FIGURE 2
www.frontiersin.org

Figure 2 Carmofur reduced lipopolysaccharide (LPS)-induced inflammation in Raw264.7 cells. Effect of carmofur or vehicle on palmitoylethanolamide (PEA) (A), oleoylethanolamide (OEA) (B), and anandamide (AEA) levels (C) in Raw264.7 cells. Effect of carmofur, SR144528, and MK886 on mRNA expression of IL-1β (D), IL-6 (E), iNOS (F), and TNF-α (G) in Raw264.7 cells treated with vehicle (0.1% DMSO) or LPS (500 ng/ml) for 72 h. Results are expressed as mean ± SEM, n = 3 replicates per group. mRNA levels are presented relative to the GAPDH mRNA expression. **P < 0.01; ***P < 0.001 vs. Sham. #P < 0.05; ##P < 0.01; ###P < 0.001 vs. LPS + vehicle. &P < 0.05; &&P < 0.01 vs. LPS + carmofur (10 µM) by one-way ANOVA test.

The NF-κB pathway is an important signaling pathway involved in inflammation response in ALI; therefore, we further explored whether carmofur affected the cascade of signaling proteins related to the NF-κB pathway. As shown in Figure 3, LPS stimulation increased the phosphorylation of NF-κB p65 (p-p65) and IκBα (p-IκBα), and enhanced the nuclear translocation of p65 in Raw264.7 cells. Carmofur dose-dependently down-regulated the protein expression levels of p-p65 and p-IκBα, and blocked the nuclear translocation of p65 (3 and 10 μM) (Figures 3A–C). Additionally, the PPARα antagonist MK886 (10 μM) and CB2 antagonist SR144528 (10 μM) both partly abolished the anti-inflammatory effects of carmofur in Raw264.7 cells (Figures 3A–C). These results suggested that carmofur may alleviate LPS-induced inflammation through the NF-κB signaling pathway, probably mediated by PPARα and CB2 receptors.

FIGURE 3
www.frontiersin.org

Figure 3 Carmofur suppressed nuclear transcription factor κB (NF-κB) signaling in Raw264.7 cells. Representative Western blots band and quantification of p-p65 (A) and p-IκBα (B) abundances in Raw264.7 cells treated with vehicle, carmofur, SR144528 or MK886 followed by challenging with vehicle (0.1% DMSO) or LPS (500 ng/ml) for 72 h. Results are expressed as mean ± SEM, n = 3 replicates per group. **P < 0.01 vs. sham. #P < 0.05; ##P < 0.01 vs. LPS + vehicle. &P < 0.05; &&P < 0.01; &&&P < 0.001 vs. LPS + carmofur (10 µM) by one-way ANOVA test. (C) Representative confocal imaging of p65 in Raw264.7. Red, p65; blue, nucleus; Yellow arrows indicate nuclear translocation of p65. Scale bars, 50 µm.

Biological Stability of Carmofur in Mice

In previous studies, carmofur showed poor stability in mouse plasma in vitro (Pizzirani et al., 2013); thus, we further examined its stability in the lung. Carmofur were administered orally to C57BL/6J mice, and the drug concentrations in the lung at different time points were determined by HPLC. As shown in Figure 4A, carmofur reached peak levels of 3,460 ng/g tissue (∼13 μM) and 10,368 ng/g tissue (∼40 μM) in the lung at 30 min after administration at doses of 3 and 10 mg/kg, respectively, and showed a half-life (T 1/2) of nearly 45 min in the lung. Interestingly, 8 h after drug administration, considerable amount of carmofur was detected in the lung with concentrations of 190 ng/g tissue (∼0.7 μM) and 980 ng/g tissue (∼3.8 μM) at doses of 3 and 10 mg/kg, respectively. It is possible that carmofur bound to proteins in lungs and thus improved the compound biological half-life. Furthermore, oral administration of carmofur dose-dependently increased PEA, OEA, and AEA levels in lungs (Figures 4B–D). Taken together, these data indicated that carmofur was relatively stable in the lung and was suitable for systemic administration.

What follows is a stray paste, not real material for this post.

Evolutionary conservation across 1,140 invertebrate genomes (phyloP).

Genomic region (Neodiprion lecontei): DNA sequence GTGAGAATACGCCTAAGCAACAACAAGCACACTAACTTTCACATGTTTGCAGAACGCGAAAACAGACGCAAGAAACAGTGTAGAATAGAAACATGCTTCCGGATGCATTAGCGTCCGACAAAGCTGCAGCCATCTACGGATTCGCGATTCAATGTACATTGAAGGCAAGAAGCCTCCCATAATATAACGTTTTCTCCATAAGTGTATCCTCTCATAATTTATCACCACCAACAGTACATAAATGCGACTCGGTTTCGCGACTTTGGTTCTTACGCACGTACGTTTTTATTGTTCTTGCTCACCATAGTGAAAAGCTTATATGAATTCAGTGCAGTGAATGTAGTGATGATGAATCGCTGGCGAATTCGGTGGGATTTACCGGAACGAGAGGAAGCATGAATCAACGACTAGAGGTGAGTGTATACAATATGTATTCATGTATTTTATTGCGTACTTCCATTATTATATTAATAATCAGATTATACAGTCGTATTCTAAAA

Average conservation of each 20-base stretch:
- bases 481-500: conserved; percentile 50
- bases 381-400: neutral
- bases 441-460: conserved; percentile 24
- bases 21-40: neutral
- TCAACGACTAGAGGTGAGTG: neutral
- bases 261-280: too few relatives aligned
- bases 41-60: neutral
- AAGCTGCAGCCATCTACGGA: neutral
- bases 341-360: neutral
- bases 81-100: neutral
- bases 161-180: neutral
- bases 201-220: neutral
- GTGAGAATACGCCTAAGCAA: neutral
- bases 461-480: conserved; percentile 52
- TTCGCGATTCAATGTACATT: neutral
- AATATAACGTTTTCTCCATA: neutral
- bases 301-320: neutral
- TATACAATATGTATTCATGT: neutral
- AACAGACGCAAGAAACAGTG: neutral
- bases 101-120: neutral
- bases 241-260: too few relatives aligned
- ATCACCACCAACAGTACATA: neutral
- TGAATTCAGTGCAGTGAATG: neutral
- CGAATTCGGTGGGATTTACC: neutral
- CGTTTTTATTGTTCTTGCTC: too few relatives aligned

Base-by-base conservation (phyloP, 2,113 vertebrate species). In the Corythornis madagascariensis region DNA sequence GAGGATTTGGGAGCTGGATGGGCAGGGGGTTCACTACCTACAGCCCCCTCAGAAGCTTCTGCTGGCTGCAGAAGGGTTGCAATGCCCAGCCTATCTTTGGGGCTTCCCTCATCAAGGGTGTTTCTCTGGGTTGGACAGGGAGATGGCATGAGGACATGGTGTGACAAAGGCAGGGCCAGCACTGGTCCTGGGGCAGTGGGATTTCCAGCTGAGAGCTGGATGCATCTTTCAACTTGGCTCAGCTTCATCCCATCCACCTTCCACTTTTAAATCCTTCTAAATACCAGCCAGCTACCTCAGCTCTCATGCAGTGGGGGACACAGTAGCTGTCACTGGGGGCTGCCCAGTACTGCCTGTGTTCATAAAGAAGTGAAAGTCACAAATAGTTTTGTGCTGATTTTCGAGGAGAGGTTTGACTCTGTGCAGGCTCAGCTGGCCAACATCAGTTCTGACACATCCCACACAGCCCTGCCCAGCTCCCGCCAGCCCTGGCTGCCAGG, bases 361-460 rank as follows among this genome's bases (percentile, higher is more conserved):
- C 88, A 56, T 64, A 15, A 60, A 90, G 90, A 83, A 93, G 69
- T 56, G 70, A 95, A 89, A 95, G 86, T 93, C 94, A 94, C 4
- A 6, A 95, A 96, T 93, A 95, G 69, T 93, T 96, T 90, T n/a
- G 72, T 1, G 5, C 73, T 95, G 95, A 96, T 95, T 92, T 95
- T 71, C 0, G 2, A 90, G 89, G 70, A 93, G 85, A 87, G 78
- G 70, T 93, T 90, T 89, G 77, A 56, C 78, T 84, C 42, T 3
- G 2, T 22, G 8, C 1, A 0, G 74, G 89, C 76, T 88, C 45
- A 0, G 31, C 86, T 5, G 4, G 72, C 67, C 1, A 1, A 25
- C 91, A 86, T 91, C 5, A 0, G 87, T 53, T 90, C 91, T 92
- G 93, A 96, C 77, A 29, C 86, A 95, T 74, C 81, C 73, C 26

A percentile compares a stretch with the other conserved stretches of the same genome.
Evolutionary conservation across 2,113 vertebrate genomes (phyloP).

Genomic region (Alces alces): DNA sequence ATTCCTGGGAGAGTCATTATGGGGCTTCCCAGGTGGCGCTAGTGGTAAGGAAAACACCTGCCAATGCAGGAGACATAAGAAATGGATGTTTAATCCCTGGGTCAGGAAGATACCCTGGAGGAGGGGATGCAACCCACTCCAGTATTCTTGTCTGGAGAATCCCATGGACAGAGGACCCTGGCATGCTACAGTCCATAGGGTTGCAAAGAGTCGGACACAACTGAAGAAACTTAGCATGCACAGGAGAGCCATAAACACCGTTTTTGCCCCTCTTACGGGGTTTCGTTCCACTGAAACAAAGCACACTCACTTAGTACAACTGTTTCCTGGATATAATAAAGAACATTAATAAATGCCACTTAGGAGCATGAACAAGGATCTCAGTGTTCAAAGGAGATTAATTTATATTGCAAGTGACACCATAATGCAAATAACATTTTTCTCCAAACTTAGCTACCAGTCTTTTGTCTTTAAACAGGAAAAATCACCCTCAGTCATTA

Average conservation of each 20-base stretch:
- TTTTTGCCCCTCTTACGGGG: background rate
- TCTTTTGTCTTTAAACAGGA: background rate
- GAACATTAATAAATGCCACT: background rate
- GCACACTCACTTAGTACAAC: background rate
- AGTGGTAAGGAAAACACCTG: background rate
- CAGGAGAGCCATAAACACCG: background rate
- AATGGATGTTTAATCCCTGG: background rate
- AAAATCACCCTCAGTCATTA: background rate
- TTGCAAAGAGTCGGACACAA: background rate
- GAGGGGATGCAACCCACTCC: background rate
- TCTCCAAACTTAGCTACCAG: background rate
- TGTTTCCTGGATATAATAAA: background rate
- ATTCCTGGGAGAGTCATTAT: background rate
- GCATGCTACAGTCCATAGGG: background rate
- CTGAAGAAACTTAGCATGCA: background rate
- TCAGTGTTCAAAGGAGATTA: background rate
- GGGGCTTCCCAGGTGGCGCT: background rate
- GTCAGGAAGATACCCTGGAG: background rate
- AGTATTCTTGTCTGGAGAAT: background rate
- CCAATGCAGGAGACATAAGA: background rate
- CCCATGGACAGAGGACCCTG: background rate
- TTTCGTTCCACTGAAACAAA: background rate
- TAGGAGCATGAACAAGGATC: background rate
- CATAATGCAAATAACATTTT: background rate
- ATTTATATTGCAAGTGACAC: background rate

FIGURE 4
www.frontiersin.org

Figure 4 Pharmacokinetic and pharmacodynamic studies of carmofur in mice. (A) Levels of carmofur in lungs at the different time points after oral administration (3 and 10 mg/kg). Levels of PEA (B), OEA (C), and AEA (D) in lungs in mice 2 h after oral administration of carmofur (3 and 10 mg/kg) or its vehicle (5% PEG/5% Tween-80 in saline). Results are expressed as mean ± SEM (n = 8 mice per group). *P < 0.05; **P < 0.01; ***P < 0.001 vs. sham group; #P < 0.05; ##P < 0.01; ###P < 0.001 vs. LPS + vehicle group by one-way ANOVA test.

Effect of Carmofur on LPS-Induced ALI in Mice

Encouraged by the in vitro anti-inflammatory activity and stability of carmofur in the lung, we then investigated whether carmofur could attenuate LPS-induced ALI. As shown in Figures 4B–D, LPS induced PEA decrease in lungs but had no effect on AEA and OEA levels. Carmofur (10 mg/kg, orally) effectively suppressed FAAH and NAAA activities (Figure S1) and increased the levels of all three FAEs in lungs in ALI mice, which was in agreement with the in vitro results. Accumulation of protein-rich fluid in alveolar spaces is an important symptom of pulmonary injury; thus, BALFs were collected and the protein concentrations were determined. As shown in Figure 5A, 1 day after LPS instillation, significantly elevated alveolar protein and inflammatory cytokine levels in BALF were observed for both vehicle-treated and carmofur-treated ALI mice, indicating the extravascular protein accumulation in the alveolar space. On day 3, the protein and inflammatory cytokine concentrations in BALF from carmofur-treated ALI mice returned to normal levels, while protein and cytokine abundances of BALF from the vehicle-treated group were still high. Immune cell recruitment to the alveolar spaces is another important symptom of lung inflammation. We also observed increased alveolar neutrophil and lymphocytes in BALF from ALI mice on days 1 and 3, while carmofur-treated ALI mice showed fewer immune cells compared to the vehicle-treated group (Figure 5B). However, there is no significant difference in the number of macrophage between ALI mice and the sham group (Figure 5B). The capability of carmofur to preserve the integrity of alveolar was also evaluated by Evans blue extravasation (Figure 5C). The results showed that on day 3, LPS-treated mice showed a more severe leakage of Evans blue in the lung compared with sham mice. Carmofur markedly prevented the increase in Evans blue extravasation. Additionally, the antagonists MK886 and SR144528 significantly inhibited the effects of carmofur on cell recruitment, BALF protein and cytokines, dye extravasation, and MPO activity. Collectively, these data suggested that carmofur reduced the damages to the tissue by suppressing inflammation during the lung injury in LPS-induced ALI mice.